4. Who's driving this - military or commercial needs?
     
  5. in_the_cheapseats

    in_the_cheapseats LE Moderator

    The military of course - but without an idea of what they really think they need or the proof to back up their wish list.

    I get the feeling it it is a case of "wouldn't it be cool if it could do this..." with the commercial boys rubbing their hands in glee as we change the spec yet again.
     
  6. Bowman and DII all over again...

    Litotes
     
  7. And GD, EDS and EADS all say "we can do that for you, but it wasn't in the original requirement and it'll cost you extra". Ker-ching!
     
  8. Schaden

    Schaden LE Book Reviewer

    Saw all the gee whiz stuff on something about the Stryker units - looked really impressive but I kept wondering who the poor sods will be that keep everything updated minute by minute.
     
  9. Bang on the money Cheapseats.

    We haven't got IFF working between vehicles and aircraft yet. This sort of thing is a great idea but not usable in combat. I might not have any experience of being under fire but I deal with this sort of technology on a daily basis and making it useful in a civvy surveying role would be hard enough. For a military role - forget it.

    Only bit that's worthwhile would be if everyone had a mobile phone sized device with GPS on it, it would be possible for IFF (AIR, AVN or Armour) to work from it. It could be useful for finding people too. I'm certain that it's information overload for the infanteer if it's on a helmet mounted visor. Useful in armoured vehicles mind you. Look up the Leopard II situational awareness system video on youtube.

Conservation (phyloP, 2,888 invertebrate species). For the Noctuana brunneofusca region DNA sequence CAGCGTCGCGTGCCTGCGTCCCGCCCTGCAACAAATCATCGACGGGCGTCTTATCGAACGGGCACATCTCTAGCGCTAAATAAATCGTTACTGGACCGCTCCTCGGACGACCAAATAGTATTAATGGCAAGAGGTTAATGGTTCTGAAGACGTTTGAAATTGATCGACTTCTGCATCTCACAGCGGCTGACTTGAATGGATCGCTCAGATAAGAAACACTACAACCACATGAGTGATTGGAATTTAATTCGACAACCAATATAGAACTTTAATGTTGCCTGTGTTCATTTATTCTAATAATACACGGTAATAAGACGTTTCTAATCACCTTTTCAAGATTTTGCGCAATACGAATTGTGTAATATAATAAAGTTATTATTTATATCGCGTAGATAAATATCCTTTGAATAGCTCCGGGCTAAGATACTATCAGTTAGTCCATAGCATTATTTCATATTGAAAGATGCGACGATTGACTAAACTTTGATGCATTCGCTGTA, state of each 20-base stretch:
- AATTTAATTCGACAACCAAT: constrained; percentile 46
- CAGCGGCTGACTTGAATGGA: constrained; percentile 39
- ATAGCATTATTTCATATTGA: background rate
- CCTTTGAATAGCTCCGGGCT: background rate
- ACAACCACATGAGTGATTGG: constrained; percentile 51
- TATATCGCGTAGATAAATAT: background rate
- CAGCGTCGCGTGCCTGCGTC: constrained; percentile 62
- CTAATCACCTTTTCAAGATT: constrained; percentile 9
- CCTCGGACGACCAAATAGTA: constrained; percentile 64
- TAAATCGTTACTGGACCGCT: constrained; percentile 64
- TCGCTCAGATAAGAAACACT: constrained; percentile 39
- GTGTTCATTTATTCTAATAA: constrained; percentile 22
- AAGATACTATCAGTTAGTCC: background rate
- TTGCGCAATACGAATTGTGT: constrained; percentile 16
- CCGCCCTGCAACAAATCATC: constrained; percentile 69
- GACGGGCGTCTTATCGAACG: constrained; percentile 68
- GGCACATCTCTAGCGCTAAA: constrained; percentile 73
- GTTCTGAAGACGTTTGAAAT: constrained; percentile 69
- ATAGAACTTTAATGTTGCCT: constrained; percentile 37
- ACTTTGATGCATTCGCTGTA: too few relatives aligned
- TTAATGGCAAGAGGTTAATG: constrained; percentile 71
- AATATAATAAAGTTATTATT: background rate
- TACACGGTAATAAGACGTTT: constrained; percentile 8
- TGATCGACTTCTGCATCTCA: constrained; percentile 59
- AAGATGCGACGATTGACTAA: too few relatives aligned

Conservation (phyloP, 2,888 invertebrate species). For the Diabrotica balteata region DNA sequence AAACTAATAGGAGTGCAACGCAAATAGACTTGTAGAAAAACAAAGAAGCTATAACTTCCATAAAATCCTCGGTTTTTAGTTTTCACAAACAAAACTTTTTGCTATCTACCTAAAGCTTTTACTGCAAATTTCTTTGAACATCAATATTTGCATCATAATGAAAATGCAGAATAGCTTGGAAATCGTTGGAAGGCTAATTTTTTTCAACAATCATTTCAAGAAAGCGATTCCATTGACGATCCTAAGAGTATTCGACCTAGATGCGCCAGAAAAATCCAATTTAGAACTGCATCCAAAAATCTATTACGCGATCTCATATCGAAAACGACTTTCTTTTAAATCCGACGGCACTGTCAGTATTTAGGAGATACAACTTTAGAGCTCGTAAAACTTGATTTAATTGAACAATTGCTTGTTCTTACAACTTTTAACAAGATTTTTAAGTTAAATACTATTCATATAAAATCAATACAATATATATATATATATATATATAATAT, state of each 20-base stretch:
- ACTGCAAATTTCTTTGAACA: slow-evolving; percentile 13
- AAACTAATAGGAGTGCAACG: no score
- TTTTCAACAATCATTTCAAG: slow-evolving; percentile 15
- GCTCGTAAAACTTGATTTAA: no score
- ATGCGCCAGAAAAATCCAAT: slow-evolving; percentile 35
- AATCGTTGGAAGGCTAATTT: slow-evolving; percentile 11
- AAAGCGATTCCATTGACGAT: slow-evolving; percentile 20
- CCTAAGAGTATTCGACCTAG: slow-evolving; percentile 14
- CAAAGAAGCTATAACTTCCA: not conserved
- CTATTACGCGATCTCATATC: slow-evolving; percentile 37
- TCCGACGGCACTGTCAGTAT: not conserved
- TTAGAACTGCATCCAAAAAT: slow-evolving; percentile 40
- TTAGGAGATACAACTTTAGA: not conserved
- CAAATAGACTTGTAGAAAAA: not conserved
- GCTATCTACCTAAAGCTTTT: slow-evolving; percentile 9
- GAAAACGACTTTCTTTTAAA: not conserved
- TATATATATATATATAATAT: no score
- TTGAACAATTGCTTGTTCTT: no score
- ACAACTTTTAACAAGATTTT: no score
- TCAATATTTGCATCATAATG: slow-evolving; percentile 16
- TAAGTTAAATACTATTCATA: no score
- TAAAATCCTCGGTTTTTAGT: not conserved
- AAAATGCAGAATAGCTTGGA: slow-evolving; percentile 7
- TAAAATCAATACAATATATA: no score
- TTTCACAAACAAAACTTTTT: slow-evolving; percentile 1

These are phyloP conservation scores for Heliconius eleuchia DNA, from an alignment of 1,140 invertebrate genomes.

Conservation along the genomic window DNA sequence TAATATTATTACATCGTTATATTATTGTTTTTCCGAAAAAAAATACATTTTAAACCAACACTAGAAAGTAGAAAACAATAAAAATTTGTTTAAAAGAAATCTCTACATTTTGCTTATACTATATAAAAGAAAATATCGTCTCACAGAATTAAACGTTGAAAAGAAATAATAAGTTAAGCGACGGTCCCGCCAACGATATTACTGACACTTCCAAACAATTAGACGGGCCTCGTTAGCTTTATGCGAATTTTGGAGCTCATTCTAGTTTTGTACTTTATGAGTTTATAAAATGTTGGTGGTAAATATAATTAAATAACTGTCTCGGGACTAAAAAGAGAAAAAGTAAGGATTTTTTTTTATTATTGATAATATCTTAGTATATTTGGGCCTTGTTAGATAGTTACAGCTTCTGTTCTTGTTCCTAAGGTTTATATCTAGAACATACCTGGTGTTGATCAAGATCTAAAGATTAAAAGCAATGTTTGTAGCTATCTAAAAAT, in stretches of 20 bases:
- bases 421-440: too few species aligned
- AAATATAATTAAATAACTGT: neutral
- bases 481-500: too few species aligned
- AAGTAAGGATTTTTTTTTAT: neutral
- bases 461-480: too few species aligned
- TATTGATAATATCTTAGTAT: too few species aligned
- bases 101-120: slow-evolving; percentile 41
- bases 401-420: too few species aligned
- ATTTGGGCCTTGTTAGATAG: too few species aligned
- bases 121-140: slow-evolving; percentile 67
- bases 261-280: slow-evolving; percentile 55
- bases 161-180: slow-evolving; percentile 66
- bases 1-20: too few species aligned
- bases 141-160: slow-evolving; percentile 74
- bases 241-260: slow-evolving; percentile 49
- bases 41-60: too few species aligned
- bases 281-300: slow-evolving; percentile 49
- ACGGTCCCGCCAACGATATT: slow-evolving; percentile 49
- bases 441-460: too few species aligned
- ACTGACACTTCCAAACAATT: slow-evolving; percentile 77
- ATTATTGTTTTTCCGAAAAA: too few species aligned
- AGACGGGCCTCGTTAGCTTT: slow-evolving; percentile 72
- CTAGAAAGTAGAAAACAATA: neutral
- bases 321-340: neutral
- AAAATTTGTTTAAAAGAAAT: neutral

10. As I suspected - comparison to Bowman, right on the money - literally!
     
  11. Only bit that's worthwhile would be if everyone had a mobile phone sized device with GPS on it

    Those are now called "mobile phones". See Nokia E61, E90, N95, Hewlett Packard HW6915 and Media Companion series.
     
  12. This would be great. Amazingly, just like AIRWAVE radios used by emergency services in the UK. Transmit, receive securely, make mobile calls, patch through to anywhere in the network.. all the things BOWMAN doesn't do well and its the size of a big mobile phone. Sure it needs some masts and stuff but surely thats not insurmountable!

    Sadly it'll never happen... We'll just keep doing the starhip trooperr thing..
     
  13. Well, similar. A GPS mobile phone would need some modification / reprogramming to do this job. You would also need a cellular network covering the battlefield. I agree the technology is similar but it wouldn't really do the job. Having said that I bet that Nokia could develop a suitable product in about 18 months given an order!
     
  14. Well, you can get small (picocell) Node-B stations for under $10k now, with wireless or satellite backhaul. The ROK is putting the whole thing on 802.16e..
     
  15. Hello? Hello?

    I am sorry, I think the fish just fell out of my ear.